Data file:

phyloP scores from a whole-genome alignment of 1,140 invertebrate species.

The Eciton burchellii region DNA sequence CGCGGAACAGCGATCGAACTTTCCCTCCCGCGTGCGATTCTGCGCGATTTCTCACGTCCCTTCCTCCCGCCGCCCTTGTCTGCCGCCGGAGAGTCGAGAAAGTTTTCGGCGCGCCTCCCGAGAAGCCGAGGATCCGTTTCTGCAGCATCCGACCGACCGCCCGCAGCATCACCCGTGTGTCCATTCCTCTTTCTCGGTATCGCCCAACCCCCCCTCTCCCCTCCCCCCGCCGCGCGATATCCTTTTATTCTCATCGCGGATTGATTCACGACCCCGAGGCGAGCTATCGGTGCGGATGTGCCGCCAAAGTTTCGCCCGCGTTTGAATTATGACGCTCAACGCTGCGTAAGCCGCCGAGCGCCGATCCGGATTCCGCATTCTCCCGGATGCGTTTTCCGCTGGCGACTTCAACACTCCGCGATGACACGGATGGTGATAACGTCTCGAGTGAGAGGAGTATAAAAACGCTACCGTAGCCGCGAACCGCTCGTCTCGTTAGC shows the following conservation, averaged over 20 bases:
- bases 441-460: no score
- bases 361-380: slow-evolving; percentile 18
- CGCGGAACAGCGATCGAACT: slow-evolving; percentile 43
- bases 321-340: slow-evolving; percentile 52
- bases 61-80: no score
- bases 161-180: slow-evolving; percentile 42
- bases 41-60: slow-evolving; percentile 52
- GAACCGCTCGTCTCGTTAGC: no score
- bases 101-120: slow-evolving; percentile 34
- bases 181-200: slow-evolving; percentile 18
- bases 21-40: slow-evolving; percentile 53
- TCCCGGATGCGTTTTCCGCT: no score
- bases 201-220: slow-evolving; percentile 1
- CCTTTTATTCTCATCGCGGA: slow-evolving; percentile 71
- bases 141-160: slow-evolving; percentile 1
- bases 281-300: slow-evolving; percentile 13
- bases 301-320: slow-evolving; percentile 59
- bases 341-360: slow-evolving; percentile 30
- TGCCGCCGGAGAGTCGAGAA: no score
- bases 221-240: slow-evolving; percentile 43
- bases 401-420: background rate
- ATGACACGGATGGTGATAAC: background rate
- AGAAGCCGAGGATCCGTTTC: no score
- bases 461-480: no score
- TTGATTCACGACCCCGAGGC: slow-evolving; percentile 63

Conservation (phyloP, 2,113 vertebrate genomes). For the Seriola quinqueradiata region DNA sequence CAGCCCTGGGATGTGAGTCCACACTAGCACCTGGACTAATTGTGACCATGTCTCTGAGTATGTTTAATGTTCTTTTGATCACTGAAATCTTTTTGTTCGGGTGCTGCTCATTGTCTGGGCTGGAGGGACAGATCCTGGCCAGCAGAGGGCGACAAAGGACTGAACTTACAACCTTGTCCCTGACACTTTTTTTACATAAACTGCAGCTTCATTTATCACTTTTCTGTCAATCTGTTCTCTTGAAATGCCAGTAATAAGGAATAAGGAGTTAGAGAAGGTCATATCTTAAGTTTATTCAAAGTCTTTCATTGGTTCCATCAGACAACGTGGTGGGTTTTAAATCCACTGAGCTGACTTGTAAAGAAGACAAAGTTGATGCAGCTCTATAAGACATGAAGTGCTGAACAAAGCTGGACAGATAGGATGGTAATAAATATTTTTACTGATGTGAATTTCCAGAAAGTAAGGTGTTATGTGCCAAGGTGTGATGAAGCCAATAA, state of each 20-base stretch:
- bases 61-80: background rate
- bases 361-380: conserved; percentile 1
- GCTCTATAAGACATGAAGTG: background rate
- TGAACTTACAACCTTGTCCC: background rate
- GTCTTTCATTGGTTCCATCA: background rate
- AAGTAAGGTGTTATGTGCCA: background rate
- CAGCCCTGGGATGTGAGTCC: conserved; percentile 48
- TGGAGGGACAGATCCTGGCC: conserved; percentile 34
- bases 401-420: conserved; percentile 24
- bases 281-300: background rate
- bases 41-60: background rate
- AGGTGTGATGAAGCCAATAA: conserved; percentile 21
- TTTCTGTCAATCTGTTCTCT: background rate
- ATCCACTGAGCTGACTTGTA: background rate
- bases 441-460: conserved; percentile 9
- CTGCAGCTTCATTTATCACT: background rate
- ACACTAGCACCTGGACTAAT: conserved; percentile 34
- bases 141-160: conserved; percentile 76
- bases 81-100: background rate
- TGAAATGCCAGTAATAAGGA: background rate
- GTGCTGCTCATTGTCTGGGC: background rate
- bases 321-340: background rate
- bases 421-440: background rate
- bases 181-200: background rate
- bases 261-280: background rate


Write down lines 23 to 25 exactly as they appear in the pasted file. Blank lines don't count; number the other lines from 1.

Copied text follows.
- bases 401-420: background rate
- ATGACACGGATGGTGATAAC: background rate
- AGAAGCCGAGGATCCGTTTC: no score